A report coming out of Taiwan suggests that the continued integration of new features in microprocessors will cause some motherboard makers to pull out of the market.
Digitimes reports that features (such as power phase control) that will be moved into Intel's Haswell processor could prompt "several second-tier" motherboard makers to "exit the market in late 2013".
It is critical for motherboard makers that they are able to differentiate their products from rival products and an SoC strategy that collects more features into the CPU will take away choices from the motherboard industry. The result could be competition that will only happen on a price level, which would make the market segment much less attractive than it is today or even several years ago. Digitimes wrote that motherboard makers have already shifted their focus and try to be unique in the implementation of USB, and Thunderbolt, as well as BIOS features.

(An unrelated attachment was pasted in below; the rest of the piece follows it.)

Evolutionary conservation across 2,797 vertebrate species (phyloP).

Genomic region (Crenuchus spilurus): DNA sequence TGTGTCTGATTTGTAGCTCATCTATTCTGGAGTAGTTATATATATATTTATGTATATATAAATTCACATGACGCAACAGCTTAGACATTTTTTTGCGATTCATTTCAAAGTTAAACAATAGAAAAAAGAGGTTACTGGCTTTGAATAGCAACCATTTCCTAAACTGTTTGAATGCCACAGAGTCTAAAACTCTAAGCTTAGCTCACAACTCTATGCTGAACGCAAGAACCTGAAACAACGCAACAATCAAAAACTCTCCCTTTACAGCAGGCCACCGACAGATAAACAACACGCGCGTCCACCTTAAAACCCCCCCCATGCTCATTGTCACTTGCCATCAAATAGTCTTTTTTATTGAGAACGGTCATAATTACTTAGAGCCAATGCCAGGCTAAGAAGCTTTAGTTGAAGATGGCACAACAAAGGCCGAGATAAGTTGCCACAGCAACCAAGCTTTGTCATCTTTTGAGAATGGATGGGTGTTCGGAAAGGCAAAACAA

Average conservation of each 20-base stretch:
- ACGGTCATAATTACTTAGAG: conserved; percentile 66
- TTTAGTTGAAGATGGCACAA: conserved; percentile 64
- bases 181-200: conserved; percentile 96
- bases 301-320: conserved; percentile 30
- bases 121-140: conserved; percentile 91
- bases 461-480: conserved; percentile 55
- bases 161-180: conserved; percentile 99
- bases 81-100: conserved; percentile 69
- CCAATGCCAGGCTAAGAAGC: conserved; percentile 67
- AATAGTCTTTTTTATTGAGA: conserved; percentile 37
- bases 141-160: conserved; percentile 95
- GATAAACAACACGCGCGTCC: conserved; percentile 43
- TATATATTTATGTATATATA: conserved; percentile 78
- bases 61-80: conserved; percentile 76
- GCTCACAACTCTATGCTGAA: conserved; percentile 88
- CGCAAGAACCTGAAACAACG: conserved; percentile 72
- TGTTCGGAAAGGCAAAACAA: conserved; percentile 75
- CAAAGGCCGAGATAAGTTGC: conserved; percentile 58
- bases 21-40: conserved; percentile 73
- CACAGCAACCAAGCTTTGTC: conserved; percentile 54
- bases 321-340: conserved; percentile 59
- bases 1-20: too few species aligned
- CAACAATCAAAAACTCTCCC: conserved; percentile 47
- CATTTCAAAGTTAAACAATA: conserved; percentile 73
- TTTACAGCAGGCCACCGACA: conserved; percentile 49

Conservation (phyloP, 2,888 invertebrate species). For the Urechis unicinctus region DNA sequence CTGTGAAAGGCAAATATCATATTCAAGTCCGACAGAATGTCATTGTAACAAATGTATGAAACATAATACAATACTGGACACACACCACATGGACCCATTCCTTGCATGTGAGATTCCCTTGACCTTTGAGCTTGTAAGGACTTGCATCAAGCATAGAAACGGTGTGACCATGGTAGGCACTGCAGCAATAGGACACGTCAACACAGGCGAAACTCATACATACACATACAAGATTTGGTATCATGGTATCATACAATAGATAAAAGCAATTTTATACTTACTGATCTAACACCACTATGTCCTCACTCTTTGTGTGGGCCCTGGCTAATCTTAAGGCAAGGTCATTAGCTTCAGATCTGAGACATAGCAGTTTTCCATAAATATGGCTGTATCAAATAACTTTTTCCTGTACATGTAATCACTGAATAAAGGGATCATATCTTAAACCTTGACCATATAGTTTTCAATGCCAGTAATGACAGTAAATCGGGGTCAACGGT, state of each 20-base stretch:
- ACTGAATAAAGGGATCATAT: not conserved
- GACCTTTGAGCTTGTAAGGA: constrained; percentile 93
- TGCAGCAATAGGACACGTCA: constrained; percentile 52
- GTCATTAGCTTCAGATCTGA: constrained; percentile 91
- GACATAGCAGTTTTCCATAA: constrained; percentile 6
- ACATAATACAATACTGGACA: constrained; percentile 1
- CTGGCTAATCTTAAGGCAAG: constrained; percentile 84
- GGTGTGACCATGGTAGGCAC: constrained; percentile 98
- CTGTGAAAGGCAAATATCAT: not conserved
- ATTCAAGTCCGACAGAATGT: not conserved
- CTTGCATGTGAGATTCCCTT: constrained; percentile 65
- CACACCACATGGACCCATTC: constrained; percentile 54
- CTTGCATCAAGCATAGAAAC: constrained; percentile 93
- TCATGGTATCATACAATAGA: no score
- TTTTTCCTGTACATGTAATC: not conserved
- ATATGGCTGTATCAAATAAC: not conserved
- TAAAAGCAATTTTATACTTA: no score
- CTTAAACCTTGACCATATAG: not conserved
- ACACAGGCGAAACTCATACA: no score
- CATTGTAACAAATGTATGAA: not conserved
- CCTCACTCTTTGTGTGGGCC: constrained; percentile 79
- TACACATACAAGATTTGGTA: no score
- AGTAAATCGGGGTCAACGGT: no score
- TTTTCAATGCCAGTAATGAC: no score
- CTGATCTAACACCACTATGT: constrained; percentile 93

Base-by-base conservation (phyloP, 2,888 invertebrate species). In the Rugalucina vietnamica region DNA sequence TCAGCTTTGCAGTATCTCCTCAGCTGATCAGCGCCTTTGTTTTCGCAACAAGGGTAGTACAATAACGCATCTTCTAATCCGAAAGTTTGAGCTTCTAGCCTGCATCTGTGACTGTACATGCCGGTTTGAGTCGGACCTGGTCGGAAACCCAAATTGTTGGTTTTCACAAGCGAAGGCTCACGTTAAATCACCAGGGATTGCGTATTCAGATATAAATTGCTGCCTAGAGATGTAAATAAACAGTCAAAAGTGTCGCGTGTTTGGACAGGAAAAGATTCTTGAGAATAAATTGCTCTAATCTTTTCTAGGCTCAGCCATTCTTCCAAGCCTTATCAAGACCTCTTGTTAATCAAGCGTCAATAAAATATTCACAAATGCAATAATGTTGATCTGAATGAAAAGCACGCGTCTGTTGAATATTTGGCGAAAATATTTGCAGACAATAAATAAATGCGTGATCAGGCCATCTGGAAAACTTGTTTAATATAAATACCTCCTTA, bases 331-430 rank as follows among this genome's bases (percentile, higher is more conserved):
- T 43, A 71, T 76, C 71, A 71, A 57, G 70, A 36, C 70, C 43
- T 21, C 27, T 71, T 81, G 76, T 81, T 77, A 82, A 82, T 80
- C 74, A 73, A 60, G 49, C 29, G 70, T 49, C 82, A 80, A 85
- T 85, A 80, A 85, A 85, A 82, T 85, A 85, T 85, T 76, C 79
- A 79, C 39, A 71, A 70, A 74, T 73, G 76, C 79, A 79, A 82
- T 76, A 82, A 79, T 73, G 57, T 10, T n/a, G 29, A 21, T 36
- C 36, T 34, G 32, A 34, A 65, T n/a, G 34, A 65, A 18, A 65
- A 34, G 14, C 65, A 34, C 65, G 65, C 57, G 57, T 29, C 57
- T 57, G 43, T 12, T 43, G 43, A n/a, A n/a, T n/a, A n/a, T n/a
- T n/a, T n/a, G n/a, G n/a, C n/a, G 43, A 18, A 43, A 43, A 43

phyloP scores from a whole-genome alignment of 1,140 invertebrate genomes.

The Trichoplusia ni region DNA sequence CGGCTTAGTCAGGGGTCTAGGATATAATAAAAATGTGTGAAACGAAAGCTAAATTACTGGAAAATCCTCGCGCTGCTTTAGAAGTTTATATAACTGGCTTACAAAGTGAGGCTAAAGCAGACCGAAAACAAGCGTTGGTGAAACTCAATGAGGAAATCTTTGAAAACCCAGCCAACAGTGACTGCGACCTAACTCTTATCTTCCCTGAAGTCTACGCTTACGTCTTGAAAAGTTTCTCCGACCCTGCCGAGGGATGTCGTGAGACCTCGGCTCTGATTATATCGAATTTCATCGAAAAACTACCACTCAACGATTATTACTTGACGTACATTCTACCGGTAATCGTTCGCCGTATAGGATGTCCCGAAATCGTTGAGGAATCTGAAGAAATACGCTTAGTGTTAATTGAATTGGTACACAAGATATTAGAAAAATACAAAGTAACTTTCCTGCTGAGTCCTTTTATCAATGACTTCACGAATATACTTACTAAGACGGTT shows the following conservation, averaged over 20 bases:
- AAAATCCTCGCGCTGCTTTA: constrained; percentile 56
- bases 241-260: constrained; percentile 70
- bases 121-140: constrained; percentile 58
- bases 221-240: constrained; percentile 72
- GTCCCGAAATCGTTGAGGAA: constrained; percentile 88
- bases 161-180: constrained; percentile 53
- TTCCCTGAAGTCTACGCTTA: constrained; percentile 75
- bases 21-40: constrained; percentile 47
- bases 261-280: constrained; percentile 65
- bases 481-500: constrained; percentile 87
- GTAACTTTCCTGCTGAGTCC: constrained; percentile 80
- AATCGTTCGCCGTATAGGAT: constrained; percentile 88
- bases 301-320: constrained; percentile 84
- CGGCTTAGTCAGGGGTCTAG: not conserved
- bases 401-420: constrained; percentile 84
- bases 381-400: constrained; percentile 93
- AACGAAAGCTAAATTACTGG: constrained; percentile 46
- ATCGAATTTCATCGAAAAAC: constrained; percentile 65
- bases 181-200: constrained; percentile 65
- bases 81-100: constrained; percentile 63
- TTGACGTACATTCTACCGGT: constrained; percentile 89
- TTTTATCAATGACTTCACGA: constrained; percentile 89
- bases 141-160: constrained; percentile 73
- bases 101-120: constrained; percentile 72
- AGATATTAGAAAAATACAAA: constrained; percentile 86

However, there is also the note that Intel is unlikely to "destroy" the motherboard industry and may let the industry live for another three to five years. Still, that expectation is pinned on hopes such as declining yield rates caused by the integration of the northbridge and southbridge into the SoC.